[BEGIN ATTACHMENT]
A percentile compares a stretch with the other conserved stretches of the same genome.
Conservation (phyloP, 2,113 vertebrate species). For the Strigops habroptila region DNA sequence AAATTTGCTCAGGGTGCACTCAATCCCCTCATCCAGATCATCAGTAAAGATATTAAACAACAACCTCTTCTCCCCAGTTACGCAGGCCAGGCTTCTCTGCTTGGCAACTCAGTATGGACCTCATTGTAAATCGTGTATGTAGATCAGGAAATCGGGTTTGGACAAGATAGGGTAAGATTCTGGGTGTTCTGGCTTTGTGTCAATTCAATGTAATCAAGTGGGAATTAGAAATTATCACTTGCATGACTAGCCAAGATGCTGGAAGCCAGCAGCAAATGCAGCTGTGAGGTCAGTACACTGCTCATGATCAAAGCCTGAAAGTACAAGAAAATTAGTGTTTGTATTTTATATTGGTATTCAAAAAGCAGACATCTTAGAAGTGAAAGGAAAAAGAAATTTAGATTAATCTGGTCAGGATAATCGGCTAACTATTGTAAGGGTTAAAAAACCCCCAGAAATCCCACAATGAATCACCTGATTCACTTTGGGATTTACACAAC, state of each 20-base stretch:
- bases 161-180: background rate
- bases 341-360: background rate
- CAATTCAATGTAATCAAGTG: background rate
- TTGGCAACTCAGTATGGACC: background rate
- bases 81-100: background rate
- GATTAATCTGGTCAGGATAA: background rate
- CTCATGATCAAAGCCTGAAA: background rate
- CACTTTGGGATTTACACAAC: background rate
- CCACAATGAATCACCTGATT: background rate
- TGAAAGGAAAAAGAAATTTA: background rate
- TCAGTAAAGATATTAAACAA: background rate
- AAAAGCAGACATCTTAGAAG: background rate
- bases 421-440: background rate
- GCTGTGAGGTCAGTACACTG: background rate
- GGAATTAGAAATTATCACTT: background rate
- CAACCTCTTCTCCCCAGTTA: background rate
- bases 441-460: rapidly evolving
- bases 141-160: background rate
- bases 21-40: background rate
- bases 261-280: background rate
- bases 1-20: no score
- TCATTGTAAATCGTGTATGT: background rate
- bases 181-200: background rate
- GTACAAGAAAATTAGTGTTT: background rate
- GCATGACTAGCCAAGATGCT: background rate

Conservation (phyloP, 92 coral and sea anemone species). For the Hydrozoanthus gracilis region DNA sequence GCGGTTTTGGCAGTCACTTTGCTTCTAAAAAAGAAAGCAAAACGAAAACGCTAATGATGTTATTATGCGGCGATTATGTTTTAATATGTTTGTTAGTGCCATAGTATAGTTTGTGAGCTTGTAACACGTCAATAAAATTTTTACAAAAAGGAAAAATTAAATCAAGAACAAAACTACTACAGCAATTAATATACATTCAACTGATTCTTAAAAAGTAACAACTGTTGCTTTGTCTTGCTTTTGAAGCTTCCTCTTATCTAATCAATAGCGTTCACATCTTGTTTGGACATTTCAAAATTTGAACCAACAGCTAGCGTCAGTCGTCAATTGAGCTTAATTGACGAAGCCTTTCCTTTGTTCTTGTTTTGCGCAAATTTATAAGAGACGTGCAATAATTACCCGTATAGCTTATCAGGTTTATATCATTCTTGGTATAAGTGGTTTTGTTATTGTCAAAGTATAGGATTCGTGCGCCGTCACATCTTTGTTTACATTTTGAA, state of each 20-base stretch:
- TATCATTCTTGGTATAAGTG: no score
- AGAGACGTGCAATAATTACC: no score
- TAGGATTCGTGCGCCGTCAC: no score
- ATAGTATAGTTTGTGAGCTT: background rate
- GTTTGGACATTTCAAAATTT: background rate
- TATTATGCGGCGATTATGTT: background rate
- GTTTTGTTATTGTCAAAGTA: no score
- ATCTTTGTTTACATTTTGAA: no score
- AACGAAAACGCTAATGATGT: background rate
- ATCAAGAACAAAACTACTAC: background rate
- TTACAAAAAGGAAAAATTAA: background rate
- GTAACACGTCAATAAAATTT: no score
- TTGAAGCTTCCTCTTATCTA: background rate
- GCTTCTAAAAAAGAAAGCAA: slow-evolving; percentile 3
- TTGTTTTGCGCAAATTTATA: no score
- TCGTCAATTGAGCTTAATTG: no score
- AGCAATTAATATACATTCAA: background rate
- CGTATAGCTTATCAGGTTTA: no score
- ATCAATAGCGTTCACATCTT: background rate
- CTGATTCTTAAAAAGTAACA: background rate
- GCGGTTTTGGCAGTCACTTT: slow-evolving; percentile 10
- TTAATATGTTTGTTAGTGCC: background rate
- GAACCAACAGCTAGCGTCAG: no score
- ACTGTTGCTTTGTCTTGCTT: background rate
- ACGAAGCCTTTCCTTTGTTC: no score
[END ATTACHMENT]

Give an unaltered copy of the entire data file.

A percentile compares a stretch with the other conserved stretches of the same genome.
Conservation (phyloP, 2,113 vertebrate species). For the Strigops habroptila region DNA sequence AAATTTGCTCAGGGTGCACTCAATCCCCTCATCCAGATCATCAGTAAAGATATTAAACAACAACCTCTTCTCCCCAGTTACGCAGGCCAGGCTTCTCTGCTTGGCAACTCAGTATGGACCTCATTGTAAATCGTGTATGTAGATCAGGAAATCGGGTTTGGACAAGATAGGGTAAGATTCTGGGTGTTCTGGCTTTGTGTCAATTCAATGTAATCAAGTGGGAATTAGAAATTATCACTTGCATGACTAGCCAAGATGCTGGAAGCCAGCAGCAAATGCAGCTGTGAGGTCAGTACACTGCTCATGATCAAAGCCTGAAAGTACAAGAAAATTAGTGTTTGTATTTTATATTGGTATTCAAAAAGCAGACATCTTAGAAGTGAAAGGAAAAAGAAATTTAGATTAATCTGGTCAGGATAATCGGCTAACTATTGTAAGGGTTAAAAAACCCCCAGAAATCCCACAATGAATCACCTGATTCACTTTGGGATTTACACAAC, state of each 20-base stretch:
- bases 161-180: background rate
- bases 341-360: background rate
- CAATTCAATGTAATCAAGTG: background rate
- TTGGCAACTCAGTATGGACC: background rate
- bases 81-100: background rate
- GATTAATCTGGTCAGGATAA: background rate
- CTCATGATCAAAGCCTGAAA: background rate
- CACTTTGGGATTTACACAAC: background rate
- CCACAATGAATCACCTGATT: background rate
- TGAAAGGAAAAAGAAATTTA: background rate
- TCAGTAAAGATATTAAACAA: background rate
- AAAAGCAGACATCTTAGAAG: background rate
- bases 421-440: background rate
- GCTGTGAGGTCAGTACACTG: background rate
- GGAATTAGAAATTATCACTT: background rate
- CAACCTCTTCTCCCCAGTTA: background rate
- bases 441-460: rapidly evolving
- bases 141-160: background rate
- bases 21-40: background rate
- bases 261-280: background rate
- bases 1-20: no score
- TCATTGTAAATCGTGTATGT: background rate
- bases 181-200: background rate
- GTACAAGAAAATTAGTGTTT: background rate
- GCATGACTAGCCAAGATGCT: background rate

Conservation (phyloP, 92 coral and sea anemone species). For the Hydrozoanthus gracilis region DNA sequence GCGGTTTTGGCAGTCACTTTGCTTCTAAAAAAGAAAGCAAAACGAAAACGCTAATGATGTTATTATGCGGCGATTATGTTTTAATATGTTTGTTAGTGCCATAGTATAGTTTGTGAGCTTGTAACACGTCAATAAAATTTTTACAAAAAGGAAAAATTAAATCAAGAACAAAACTACTACAGCAATTAATATACATTCAACTGATTCTTAAAAAGTAACAACTGTTGCTTTGTCTTGCTTTTGAAGCTTCCTCTTATCTAATCAATAGCGTTCACATCTTGTTTGGACATTTCAAAATTTGAACCAACAGCTAGCGTCAGTCGTCAATTGAGCTTAATTGACGAAGCCTTTCCTTTGTTCTTGTTTTGCGCAAATTTATAAGAGACGTGCAATAATTACCCGTATAGCTTATCAGGTTTATATCATTCTTGGTATAAGTGGTTTTGTTATTGTCAAAGTATAGGATTCGTGCGCCGTCACATCTTTGTTTACATTTTGAA, state of each 20-base stretch:
- TATCATTCTTGGTATAAGTG: no score
- AGAGACGTGCAATAATTACC: no score
- TAGGATTCGTGCGCCGTCAC: no score
- ATAGTATAGTTTGTGAGCTT: background rate
- GTTTGGACATTTCAAAATTT: background rate
- TATTATGCGGCGATTATGTT: background rate
- GTTTTGTTATTGTCAAAGTA: no score
- ATCTTTGTTTACATTTTGAA: no score
- AACGAAAACGCTAATGATGT: background rate
- ATCAAGAACAAAACTACTAC: background rate
- TTACAAAAAGGAAAAATTAA: background rate
- GTAACACGTCAATAAAATTT: no score
- TTGAAGCTTCCTCTTATCTA: background rate
- GCTTCTAAAAAAGAAAGCAA: slow-evolving; percentile 3
- TTGTTTTGCGCAAATTTATA: no score
- TCGTCAATTGAGCTTAATTG: no score
- AGCAATTAATATACATTCAA: background rate
- CGTATAGCTTATCAGGTTTA: no score
- ATCAATAGCGTTCACATCTT: background rate
- CTGATTCTTAAAAAGTAACA: background rate
- GCGGTTTTGGCAGTCACTTT: slow-evolving; percentile 10
- TTAATATGTTTGTTAGTGCC: background rate
- GAACCAACAGCTAGCGTCAG: no score
- ACTGTTGCTTTGTCTTGCTT: background rate
- ACGAAGCCTTTCCTTTGTTC: no score